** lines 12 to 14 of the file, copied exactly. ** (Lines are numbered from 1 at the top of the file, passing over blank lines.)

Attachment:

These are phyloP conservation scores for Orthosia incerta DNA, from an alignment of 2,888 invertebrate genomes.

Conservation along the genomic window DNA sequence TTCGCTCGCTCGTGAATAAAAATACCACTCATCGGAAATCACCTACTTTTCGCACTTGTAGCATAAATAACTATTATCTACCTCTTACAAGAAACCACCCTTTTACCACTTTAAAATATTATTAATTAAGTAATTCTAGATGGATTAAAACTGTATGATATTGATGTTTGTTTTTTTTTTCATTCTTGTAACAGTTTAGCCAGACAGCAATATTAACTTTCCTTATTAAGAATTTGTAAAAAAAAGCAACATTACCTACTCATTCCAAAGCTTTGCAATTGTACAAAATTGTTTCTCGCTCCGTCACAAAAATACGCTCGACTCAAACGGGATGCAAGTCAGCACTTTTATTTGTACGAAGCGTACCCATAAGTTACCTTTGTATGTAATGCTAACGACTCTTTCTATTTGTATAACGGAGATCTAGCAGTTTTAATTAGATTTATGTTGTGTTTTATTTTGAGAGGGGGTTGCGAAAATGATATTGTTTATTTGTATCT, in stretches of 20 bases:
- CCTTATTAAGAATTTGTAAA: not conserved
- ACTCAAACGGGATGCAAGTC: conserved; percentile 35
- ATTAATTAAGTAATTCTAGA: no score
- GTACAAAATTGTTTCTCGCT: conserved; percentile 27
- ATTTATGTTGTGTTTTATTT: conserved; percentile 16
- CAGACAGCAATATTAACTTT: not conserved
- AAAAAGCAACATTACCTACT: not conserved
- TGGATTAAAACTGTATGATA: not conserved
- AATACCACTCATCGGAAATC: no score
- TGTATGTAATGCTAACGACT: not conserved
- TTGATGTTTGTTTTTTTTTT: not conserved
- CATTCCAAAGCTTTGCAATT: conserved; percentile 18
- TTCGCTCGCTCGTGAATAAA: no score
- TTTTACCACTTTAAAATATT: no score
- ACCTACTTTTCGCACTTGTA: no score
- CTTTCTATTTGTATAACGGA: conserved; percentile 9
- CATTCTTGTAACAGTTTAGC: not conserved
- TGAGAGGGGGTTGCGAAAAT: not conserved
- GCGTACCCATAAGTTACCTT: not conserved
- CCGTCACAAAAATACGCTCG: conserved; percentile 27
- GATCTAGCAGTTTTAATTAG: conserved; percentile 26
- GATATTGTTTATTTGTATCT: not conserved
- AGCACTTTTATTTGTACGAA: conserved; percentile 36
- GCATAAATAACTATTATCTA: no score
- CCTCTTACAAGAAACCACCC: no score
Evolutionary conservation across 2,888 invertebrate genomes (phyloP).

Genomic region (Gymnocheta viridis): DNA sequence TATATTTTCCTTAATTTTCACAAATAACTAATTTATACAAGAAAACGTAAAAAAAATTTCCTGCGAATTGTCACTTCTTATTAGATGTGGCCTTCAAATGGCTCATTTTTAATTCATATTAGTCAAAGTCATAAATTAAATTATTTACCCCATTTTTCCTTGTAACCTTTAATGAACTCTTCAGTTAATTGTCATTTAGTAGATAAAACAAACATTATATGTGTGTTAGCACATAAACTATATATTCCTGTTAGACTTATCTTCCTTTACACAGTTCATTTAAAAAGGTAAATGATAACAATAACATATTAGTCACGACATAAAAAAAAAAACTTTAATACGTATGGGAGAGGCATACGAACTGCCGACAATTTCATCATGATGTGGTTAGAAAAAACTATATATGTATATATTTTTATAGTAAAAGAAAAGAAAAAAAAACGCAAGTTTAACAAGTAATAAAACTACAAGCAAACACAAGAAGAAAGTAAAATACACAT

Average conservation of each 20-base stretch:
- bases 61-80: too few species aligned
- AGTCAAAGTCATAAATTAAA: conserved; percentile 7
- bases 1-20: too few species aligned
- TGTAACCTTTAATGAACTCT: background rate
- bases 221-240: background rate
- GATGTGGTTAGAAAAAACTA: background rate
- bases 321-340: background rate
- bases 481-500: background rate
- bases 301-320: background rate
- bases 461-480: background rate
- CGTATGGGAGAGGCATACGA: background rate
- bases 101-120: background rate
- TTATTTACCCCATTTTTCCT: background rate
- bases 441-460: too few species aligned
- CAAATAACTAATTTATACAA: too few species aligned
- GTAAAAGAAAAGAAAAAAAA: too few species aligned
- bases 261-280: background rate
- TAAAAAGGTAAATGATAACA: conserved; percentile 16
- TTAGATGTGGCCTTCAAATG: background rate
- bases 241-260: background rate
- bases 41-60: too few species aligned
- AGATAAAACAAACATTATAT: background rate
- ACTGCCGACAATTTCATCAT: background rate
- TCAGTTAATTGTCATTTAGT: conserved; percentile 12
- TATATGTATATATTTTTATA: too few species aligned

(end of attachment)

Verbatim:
- TGTATGTAATGCTAACGACT: not conserved
- TTGATGTTTGTTTTTTTTTT: not conserved
- CATTCCAAAGCTTTGCAATT: conserved; percentile 18